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51 law lecturers insist Prayut be turned out next week


By Thai Newsroom Reporters

FIFTY-ONE LAW LECTURERS attached to universities yesterday (August 16) jointly sent an open letter to the Constitutional Court insisting that Prime Minister Prayut Chan-o-cha be stopped by law as of next week from performing his duties until a court ruling on his eight-year tenure has been delivered.

The open note undersigned by the 51 law lecturers at 15 universities throughout the country cites clauses of the constitution as stipulating that the premier be immediately stopped from doing his duties in case that the Constitutional Court may have a reasonable doubt over whether his eight-year tenure will practically end on the upcoming August 24 as stated by academics, opposition MPs and others.

That date in August of 2014 marked the event in which Prayut became prime minister with a military-installed government following a coup which he orchestrated as army chief three months earlier that year.

Prayut’s premiership may have started from 2014 and is limited by law to a maximum of eight years either in consecutive or non-consecutive fashion under the constitution promulgated in 2017 with retroactive effect, according to the law lecturers.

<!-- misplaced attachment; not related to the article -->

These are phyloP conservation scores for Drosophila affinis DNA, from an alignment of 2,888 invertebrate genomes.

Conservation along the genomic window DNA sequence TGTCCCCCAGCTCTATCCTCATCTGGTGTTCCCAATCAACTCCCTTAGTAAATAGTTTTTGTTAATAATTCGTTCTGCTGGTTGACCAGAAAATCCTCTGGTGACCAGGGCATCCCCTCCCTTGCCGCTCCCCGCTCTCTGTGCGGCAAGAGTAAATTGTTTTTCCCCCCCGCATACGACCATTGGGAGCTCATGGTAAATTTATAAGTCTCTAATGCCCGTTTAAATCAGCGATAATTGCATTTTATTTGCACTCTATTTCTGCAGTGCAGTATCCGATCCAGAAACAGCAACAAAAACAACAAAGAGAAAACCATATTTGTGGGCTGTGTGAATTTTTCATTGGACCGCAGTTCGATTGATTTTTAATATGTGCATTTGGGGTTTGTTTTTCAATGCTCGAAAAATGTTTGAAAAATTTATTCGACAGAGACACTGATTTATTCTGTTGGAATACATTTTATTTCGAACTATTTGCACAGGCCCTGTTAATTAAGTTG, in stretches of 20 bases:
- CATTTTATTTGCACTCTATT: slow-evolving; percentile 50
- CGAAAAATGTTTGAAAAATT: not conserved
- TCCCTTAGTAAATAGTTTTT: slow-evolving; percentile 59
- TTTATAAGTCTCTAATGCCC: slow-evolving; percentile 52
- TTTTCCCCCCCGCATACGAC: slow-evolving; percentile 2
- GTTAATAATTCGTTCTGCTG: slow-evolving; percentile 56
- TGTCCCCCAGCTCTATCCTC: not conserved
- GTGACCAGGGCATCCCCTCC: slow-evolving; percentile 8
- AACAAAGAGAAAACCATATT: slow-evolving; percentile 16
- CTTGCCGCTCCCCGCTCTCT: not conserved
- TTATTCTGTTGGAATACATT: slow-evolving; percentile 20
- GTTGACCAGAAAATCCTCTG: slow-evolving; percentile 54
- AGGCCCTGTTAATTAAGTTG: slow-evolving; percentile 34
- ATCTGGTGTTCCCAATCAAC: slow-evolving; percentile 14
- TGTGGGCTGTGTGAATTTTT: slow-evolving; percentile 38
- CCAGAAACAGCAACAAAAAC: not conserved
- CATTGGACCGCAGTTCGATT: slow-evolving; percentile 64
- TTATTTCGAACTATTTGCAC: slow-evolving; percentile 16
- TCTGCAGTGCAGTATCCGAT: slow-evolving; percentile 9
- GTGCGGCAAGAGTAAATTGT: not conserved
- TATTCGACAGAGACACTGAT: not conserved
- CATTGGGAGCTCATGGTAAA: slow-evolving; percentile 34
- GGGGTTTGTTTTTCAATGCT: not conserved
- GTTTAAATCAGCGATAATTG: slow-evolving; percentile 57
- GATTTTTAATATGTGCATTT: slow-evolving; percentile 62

The sought-after halt to Prayut performing the prime minister’s duties until the court ruling has been delivered is expected by the law lecturers to begin on August 25.

If the court gave an order for Prayut to stop performing until its ruling on his contentious legal issue has been delivered, a deputy prime minister would become a caretaker prime minister.

Deputy Prime Minister Prawit Wongsuwan who concurrently heads the largest coalition Palang Pracharath Party is the most senior among six deputy premiers.

The law lecturers who have undersigned the open note to the court include those at Chulalongkorn University, Thammasat University, Chiang Mai University, Ramkhamhaeng University and Naresuan University.


Top: Prime Minister Prayut Chan-o-cha. Photo: Matichon

Front Page: The Thai Constitutional Court logo. Photo: Thai Rath

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